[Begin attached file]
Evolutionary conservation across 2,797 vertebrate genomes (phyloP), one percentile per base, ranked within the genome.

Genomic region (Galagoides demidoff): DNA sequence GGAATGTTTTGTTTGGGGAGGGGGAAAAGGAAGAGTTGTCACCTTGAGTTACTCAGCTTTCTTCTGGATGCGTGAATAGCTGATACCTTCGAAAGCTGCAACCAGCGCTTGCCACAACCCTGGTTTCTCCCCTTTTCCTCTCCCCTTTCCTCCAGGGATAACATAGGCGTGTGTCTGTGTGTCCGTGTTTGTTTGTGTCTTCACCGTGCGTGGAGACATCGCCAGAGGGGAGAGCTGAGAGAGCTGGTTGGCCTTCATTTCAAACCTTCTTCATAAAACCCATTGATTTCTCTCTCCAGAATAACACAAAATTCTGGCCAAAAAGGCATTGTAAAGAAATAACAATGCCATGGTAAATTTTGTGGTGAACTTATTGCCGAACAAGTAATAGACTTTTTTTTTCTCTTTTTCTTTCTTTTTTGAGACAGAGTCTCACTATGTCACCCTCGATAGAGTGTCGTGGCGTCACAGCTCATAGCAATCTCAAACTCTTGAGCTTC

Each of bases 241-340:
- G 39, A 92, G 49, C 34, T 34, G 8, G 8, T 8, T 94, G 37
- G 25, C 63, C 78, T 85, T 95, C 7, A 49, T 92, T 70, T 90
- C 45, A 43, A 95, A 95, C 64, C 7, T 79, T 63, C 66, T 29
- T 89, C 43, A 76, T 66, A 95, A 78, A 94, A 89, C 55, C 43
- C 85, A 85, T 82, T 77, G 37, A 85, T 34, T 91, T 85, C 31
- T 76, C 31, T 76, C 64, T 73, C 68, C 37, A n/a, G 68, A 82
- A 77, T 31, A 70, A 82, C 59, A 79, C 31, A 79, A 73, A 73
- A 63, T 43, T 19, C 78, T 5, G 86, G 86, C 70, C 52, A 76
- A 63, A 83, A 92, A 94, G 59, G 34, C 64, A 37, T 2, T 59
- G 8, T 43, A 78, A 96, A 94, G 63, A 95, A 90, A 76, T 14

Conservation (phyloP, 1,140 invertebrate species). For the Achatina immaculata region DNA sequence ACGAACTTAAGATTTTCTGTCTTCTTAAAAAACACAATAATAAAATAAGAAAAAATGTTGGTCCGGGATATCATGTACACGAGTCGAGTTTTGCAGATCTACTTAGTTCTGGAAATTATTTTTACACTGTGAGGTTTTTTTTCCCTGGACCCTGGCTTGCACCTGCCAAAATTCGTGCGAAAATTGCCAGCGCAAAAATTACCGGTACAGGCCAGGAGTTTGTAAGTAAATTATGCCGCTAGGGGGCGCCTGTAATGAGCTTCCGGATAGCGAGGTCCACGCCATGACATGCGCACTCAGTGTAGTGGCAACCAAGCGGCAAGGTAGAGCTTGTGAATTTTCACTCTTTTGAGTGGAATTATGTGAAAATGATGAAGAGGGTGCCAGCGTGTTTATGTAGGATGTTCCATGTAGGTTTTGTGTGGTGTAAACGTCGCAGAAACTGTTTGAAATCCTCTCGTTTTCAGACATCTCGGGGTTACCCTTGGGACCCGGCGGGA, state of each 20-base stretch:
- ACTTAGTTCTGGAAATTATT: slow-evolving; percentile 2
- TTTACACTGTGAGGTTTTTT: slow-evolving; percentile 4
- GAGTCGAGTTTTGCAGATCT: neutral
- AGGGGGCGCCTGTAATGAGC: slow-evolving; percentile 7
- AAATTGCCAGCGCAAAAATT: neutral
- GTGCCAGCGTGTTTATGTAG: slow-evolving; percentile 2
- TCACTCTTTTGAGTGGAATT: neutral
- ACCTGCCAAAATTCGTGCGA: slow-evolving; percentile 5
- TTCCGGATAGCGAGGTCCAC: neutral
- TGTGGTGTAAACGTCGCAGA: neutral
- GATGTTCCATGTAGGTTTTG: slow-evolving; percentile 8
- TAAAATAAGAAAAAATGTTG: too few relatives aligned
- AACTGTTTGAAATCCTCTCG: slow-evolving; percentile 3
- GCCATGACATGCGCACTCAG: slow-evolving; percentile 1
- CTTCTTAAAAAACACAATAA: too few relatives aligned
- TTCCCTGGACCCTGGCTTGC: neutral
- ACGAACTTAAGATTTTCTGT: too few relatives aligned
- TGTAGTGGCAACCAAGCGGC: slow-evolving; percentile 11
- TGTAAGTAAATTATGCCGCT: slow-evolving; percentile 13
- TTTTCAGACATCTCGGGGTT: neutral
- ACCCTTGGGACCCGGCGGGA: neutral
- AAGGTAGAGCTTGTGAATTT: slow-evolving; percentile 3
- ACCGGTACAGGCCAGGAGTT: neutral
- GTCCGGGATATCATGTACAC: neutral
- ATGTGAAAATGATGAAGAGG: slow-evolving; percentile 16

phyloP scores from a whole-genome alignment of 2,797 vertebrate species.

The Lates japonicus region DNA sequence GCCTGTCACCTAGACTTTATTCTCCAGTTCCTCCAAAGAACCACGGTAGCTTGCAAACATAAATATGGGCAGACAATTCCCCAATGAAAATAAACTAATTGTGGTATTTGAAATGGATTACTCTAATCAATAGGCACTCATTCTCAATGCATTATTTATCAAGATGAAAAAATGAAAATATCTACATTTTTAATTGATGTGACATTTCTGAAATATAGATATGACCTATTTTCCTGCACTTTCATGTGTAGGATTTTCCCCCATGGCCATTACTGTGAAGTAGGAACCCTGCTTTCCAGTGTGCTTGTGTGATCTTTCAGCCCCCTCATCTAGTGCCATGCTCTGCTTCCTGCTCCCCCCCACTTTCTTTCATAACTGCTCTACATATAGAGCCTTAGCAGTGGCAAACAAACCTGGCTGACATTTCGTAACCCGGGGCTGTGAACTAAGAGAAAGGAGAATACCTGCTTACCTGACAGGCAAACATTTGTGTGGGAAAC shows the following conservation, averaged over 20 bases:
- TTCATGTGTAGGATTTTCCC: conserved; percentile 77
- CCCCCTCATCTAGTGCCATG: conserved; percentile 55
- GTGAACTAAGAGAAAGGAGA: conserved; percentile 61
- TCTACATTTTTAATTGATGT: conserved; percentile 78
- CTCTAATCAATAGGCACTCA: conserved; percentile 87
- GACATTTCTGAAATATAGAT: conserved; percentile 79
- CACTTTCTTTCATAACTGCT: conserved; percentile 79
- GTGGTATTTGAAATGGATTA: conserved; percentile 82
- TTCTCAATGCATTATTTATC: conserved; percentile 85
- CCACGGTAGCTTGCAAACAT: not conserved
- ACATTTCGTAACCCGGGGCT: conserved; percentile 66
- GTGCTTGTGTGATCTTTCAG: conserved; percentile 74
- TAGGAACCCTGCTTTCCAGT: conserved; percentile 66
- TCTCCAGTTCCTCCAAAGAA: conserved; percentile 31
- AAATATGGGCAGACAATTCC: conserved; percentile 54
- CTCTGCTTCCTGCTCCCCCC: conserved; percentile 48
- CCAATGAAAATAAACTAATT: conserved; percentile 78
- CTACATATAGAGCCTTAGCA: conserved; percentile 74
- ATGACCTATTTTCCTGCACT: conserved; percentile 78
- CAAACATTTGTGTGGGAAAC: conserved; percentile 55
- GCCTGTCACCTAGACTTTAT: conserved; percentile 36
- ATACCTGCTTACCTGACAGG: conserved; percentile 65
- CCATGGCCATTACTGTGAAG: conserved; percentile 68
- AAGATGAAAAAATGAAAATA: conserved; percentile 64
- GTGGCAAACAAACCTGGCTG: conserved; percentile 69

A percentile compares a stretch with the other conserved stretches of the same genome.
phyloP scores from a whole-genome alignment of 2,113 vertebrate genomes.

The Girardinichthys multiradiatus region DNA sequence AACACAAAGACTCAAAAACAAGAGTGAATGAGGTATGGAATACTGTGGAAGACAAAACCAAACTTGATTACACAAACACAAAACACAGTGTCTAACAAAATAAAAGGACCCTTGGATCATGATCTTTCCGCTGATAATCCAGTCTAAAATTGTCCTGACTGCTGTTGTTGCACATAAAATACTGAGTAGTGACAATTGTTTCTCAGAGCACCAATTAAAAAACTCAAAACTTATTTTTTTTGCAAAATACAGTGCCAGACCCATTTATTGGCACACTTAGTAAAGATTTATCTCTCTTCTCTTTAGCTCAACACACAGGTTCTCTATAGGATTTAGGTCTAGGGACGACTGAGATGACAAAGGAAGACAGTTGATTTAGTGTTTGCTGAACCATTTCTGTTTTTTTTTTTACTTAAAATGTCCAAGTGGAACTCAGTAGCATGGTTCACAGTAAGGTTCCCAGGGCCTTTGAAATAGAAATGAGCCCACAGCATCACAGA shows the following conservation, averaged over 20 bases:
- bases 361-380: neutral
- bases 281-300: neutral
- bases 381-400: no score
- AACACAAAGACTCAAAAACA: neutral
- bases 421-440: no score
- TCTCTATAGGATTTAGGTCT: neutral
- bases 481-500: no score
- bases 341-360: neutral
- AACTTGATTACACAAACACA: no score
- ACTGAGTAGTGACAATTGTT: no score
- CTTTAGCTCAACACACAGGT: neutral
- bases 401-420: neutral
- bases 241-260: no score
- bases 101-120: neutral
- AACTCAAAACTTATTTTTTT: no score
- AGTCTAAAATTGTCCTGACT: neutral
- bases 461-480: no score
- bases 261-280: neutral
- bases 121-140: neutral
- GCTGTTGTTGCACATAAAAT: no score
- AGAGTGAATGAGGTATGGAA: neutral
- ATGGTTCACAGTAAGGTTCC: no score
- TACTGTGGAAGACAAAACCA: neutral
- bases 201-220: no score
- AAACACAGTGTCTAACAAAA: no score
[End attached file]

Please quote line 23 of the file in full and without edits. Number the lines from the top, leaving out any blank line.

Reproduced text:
- TTCCGGATAGCGAGGTCCAC: neutral